Free Cash Flow For The Firm - FCFF

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DEFINITION of 'Free Cash Flow For The Firm - FCFF'

A measure of financial performance that expresses the net amount of cash that is generated for the firm, consisting of expenses, taxes and changes in net working capital and investments.

Calculated as:

Free Cash Flow For The Firm (FCFF)



INVESTOPEDIA EXPLAINS 'Free Cash Flow For The Firm - FCFF'

This is a measurement of a company's profitability after all expenses and reinvestments. It's one of the many benchmarks used to compare and analyze financial health.

A positive value would indicate that the firm has cash left after expenses. A negative value, on the other hand, would indicate that the firm has not generated enough revenue to cover its costs and investment activities. In that instance, an investor should dig deeper to assess why this is happening - it could be a sign that the company may have some deeper problems.

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RELATED FAQS
  1. How does Free Cash Flow to the Firm (FCFF) measure money, time, and risk?

    Free cash flow to the firm, or FCFF, measures money and time through the use of short- and long-term assets and earnings ... Read Full Answer >>
  2. How does analyzing a bank's financial statements differ from companies in other sectors?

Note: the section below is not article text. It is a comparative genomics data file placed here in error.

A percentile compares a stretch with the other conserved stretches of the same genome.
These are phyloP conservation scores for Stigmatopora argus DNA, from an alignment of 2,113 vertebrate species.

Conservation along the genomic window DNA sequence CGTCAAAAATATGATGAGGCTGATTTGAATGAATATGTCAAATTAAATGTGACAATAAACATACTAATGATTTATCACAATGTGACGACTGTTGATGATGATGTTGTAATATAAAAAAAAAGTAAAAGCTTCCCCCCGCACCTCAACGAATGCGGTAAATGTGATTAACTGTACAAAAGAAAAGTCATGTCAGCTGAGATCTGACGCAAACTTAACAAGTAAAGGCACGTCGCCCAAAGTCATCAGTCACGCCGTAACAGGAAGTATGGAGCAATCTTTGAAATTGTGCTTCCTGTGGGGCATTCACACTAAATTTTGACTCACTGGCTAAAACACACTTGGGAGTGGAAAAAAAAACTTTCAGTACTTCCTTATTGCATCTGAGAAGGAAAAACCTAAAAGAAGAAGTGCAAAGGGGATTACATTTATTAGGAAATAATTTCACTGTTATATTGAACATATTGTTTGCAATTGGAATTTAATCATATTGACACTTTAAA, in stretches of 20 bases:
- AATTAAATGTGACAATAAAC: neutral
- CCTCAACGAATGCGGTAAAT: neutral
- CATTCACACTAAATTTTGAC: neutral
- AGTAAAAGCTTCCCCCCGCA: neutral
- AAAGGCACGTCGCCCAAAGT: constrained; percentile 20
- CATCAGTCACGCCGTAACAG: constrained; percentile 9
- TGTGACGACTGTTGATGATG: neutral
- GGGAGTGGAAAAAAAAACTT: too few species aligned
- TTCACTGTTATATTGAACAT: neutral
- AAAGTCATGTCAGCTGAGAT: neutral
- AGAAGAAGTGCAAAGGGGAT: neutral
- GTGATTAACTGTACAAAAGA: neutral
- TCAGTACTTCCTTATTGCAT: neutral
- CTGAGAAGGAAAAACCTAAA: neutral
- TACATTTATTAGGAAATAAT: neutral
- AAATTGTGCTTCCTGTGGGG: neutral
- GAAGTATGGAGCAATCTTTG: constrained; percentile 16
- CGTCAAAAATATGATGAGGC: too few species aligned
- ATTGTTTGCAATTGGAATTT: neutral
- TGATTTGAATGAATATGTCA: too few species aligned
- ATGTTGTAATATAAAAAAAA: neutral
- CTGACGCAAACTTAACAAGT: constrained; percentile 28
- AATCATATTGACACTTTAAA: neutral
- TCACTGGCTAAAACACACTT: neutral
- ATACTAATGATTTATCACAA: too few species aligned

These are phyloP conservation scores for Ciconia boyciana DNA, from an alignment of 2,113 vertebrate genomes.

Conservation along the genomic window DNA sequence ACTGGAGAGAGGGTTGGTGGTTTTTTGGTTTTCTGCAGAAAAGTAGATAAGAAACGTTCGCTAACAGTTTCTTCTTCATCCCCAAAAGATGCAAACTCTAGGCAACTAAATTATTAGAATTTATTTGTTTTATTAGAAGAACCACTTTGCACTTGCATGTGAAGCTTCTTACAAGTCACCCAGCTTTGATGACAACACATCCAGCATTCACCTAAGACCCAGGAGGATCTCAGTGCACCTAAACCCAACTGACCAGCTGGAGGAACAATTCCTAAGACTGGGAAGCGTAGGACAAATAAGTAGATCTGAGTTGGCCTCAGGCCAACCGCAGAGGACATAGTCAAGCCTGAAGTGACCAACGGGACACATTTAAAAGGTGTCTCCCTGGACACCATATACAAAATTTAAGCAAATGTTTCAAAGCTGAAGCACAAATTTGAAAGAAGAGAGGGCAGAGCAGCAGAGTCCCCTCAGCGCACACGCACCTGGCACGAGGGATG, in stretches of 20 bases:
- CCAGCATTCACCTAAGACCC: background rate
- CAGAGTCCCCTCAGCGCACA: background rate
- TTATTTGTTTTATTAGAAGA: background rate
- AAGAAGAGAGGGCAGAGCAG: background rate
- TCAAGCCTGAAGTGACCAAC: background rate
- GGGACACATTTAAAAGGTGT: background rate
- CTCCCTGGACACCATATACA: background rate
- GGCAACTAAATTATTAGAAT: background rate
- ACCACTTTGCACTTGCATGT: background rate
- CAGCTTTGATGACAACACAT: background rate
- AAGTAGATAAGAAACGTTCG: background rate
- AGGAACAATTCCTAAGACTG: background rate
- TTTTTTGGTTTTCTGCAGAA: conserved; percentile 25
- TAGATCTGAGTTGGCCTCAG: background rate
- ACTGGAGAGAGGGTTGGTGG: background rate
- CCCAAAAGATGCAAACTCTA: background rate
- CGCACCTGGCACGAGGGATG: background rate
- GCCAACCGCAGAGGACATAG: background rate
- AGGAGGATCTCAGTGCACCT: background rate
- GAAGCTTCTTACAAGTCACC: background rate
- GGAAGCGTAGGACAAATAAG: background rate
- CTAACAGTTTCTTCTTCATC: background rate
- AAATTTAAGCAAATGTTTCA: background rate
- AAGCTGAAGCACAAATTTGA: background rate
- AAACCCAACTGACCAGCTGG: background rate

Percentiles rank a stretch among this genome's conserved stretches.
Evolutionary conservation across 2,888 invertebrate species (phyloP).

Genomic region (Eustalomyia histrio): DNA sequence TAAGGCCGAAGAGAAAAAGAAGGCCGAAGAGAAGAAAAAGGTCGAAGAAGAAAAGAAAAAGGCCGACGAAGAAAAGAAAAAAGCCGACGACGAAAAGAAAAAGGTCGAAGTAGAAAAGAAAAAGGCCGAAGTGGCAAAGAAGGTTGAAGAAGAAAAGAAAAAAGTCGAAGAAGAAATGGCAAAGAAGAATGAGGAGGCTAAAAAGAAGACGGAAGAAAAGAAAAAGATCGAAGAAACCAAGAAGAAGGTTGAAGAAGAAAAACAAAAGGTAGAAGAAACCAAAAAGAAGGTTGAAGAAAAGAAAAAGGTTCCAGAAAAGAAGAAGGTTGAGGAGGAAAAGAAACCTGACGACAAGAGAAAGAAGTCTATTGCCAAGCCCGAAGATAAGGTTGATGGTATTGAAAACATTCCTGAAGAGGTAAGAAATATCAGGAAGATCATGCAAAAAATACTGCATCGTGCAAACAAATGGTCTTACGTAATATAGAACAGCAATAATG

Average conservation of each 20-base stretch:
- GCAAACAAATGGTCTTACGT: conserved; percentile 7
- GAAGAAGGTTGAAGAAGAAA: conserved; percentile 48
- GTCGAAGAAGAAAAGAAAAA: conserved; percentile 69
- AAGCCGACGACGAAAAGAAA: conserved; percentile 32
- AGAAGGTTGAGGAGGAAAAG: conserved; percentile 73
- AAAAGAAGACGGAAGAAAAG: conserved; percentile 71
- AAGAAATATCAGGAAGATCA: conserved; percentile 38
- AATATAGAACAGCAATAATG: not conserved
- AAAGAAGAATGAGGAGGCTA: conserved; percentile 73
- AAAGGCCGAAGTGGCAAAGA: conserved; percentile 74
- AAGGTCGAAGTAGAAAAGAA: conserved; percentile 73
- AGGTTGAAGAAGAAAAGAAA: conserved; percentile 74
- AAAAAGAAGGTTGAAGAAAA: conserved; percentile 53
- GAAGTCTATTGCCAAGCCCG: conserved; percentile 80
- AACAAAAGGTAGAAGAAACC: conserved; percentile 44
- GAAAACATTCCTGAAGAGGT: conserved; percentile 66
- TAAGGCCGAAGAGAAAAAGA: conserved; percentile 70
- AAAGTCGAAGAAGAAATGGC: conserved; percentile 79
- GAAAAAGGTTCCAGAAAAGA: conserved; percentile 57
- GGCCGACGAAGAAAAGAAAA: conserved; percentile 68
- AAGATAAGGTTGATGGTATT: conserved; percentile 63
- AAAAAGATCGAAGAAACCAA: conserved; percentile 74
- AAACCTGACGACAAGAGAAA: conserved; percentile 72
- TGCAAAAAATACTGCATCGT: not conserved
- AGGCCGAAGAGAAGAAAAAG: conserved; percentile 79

Just like a nonfinancial service company, a bank has to manage the trade-off between its profits and risks. However, two ... Read Full Answer >>
  3. How do I discount Free Cash Flow to the Firm (FCFF)?

    Discounted free cash flow for the firm (FCFF) should be equal to all of the cash inflows and outflows, adjusted to present ... Read Full Answer >>
  4. What are some examples of general and administrative expenses?

    In accounting, general and administrative expenses represent the necessary costs to maintain a company's daily operations ... Read Full Answer >>
  5. When does the fixed charge coverage ratio suggest that a company should stop borrowing ...

    Since the fixed charge coverage ratio indicates the number of times a company is capable of making its fixed charge payments ... Read Full Answer >>
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